CROSS REFERENCE TO RELATED APPLICATIONS
FIELD OF THE INVENTION
This is a divisional of U.S. Ser. No. 10/452,322 filed Jun. 2, 2003, which claims the benefit under 35 C.S.C. 119(e) to U.S. Provisional Application No. 60/385,778 filed Aug. 6, 2002.
- BACKGROUND OF THE INVENTION
The present technique relates to the field of expandable devices and methods. More particularly, the technique comprises an expandable device and a method related to an expandable device that has reduced axial shrinkage during radial deformation or expansion thereof.
In the production of sub-terrain fluids, such as oils or natural gas, a variety of expandable devices have been used to cultivate wellbore environments. For example, generally tubular devices, such as expandable liners, expandable sandscreens, well linings and well patches have been employed. These devices may be expandable devices which, under the proper stimuli, transition from a collapsed (small diameter) configuration to an expanded (large diameter) configuration. In many instances, expandable devices comprise a plurality of longitudinal slots or openings that increase in size as the device is expanded (U.S. Pat. Nos. 5,366,012 and 5,667,011). These openings, if so desired, may be configured to permit the flow of desirable production fluids into the interior of the wellbore while simultaneously preventing the ingress of contaminants, such as sand.
Expandable devices are typically deployed downhole into the wellbore, while in their respective collapsed configurations. In other words, the diameter of the collapsed expandable device is less than that of the wellbore and, as such, the expandable device feeds easily into the wellbore. Once the expandable device is lowered to a desired location within the wellbore, a radial expansion force is applied to drive the device to an expanded configuration. Accordingly, the device may better conform to the interior surface of the wellbore.
If so desired, expandable devices may be coupled to form a conduit that extends for great distances below the Earth's surface. Indeed, wellbores may extend thousands of feet below the Earth's surface to reach production fluids disposed in subterranean geological formations commonly know as “reservoirs”.
In many traditional systems (U.S. Pat. Nos. 5,366,012 and 5,667,011), however, an increase in the radial dimension of the device induces a decrease in the axial dimension thereof. In other words, as the device diameter increases, the device length decreases. Accordingly, it may be more difficult to properly position the device into the wellbore. Moreover, a change in axial length may lead to separation or damage of already coupled devices.
- SUMMARY OF THE INVENTION
The present invention is directed to overcoming, or at least reducing the effects of one or more of the problems set forth above, and can be useful in other applications as well.
BRIEF DESCRIPTION OF THE DRAWINGS
The present invention generally relates to a technique for forming an expandable device. The technique comprises forming an expansion compensation portion in an expandable device, e.g., an expandable tubular. The expansion compensation portion substantially limits axial contraction as the expandable device undergoes radial expansion.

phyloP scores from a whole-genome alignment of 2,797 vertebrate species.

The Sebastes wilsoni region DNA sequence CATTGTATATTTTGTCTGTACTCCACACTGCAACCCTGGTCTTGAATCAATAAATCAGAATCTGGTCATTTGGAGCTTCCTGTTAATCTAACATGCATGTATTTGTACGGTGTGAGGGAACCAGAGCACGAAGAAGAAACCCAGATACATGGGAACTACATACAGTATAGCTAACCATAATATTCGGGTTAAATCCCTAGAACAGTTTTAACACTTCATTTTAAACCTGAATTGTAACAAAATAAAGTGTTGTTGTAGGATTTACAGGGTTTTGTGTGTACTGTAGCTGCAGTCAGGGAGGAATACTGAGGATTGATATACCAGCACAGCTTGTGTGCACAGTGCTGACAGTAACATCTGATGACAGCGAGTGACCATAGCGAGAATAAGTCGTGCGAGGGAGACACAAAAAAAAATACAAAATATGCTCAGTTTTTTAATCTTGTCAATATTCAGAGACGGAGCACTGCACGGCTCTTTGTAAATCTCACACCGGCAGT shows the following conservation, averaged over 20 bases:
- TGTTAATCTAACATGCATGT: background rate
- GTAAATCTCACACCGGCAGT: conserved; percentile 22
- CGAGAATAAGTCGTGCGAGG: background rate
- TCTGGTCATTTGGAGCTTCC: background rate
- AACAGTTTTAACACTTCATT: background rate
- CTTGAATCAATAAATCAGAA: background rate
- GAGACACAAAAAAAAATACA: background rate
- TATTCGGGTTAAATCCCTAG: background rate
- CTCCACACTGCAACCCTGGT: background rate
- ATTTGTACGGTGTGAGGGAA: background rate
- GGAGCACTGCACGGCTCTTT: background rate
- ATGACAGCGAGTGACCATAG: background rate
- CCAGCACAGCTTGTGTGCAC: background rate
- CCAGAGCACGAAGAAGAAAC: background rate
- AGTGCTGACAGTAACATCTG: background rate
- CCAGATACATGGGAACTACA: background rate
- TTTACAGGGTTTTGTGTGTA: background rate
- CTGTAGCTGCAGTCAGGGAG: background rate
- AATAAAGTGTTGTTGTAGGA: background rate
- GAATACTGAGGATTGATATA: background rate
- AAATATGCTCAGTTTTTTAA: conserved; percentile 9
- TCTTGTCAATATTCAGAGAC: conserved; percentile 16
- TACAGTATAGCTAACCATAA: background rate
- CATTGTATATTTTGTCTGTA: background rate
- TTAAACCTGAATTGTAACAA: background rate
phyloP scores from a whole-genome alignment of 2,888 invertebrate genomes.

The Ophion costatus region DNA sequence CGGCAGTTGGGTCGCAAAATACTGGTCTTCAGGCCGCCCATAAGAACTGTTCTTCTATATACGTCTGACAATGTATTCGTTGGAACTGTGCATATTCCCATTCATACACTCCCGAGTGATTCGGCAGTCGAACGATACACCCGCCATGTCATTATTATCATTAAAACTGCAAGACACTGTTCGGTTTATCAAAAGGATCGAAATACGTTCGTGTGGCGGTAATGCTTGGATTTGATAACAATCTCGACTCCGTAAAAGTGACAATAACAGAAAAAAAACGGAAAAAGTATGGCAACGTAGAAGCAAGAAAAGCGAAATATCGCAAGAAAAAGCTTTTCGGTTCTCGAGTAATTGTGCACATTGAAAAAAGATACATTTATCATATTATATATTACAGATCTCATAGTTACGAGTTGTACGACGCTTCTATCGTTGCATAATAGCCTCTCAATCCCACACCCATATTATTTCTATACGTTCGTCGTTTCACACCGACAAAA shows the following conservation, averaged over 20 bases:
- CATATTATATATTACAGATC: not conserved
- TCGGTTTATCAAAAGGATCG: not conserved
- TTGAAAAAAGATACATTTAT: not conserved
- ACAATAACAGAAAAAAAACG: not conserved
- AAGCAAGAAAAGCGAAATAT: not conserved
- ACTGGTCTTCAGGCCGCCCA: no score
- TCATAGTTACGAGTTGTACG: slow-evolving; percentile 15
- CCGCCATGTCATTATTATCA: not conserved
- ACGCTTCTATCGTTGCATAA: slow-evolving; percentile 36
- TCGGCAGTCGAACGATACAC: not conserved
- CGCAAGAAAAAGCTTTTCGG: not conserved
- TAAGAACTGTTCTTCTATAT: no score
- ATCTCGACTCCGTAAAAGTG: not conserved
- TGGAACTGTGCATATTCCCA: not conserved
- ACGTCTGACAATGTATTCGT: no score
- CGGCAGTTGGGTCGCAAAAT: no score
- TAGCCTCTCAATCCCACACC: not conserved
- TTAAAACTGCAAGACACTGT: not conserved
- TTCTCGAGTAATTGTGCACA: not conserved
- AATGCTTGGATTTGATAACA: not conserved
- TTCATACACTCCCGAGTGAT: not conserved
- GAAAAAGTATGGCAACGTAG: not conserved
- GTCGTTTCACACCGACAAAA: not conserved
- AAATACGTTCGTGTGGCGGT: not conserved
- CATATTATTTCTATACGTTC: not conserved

The invention will hereafter be described with reference to the accompanying drawings, wherein like reference numerals denote like elements, and:
FIG. 1 is a depiction of a wellbore having a plurality of exemplary expandable devices disposed therein.
FIG. 2 is a depiction of a portion of an embodiment of an expandable device.
FIG. 3A is a depiction of a portion of an embodiment of an expandable device in a collapsed configuration.
FIG. 3B illustrates the device of FIG. 3A in an expanded configuration.
FIG. 4A is a depiction of a portion of another embodiment of an expandable device in a collapsed configuration.
FIG. 4B illustrates the device of FIG. 4A in an expanded configuration.
FIG. 5 is an illustration of an embodiment of a cell of an expandable device, the cell being in the collapsed configuration.
FIG. 6A is a depiction of a portion of another embodiment of an expandable device in a collapsed configuration.
FIG. 6B illustrates the device of FIG. 6A in an expanded configuration.
FIG. 7 is a flattened elevational view of an embodiment of an expandable device having a certain pattern of slots.
FIG. 8 is a cross-sectional view of an expandable device having a cutout portion; and
FIG. 9 is a depiction of a wellbore having an embodiment of an expandable device disposed therein with an expansion mechanism for expanding the device.
Referring generally to FIG. 1, an exemplary wellbore environment is illustrated.
For example, FIG. 1 illustrates a wellbore 20 having at least one lateral branch section 22. The wellbore 20 may be drilled into the surface of the Earth to facilitate removal of production fluids (i.e. natural gas, oil, etc.) therefrom. In operation, production fluids may enter from the “reservoir” into the wellbore 20. Subsequently, by employing traditional production methods well known to the skilled artisan, the production fluids may be retrieved to the Earth's surface.
Disposed along the interior surface of the wellbore 20 may be a casing 24. The casing 24 may provide structural integrity to the wellbore 20 and can be cemented into location if so desired. Indeed, the casing 24 may extend for thousands of feet into the wellbore 20 as well as into the lateral branch sections 22.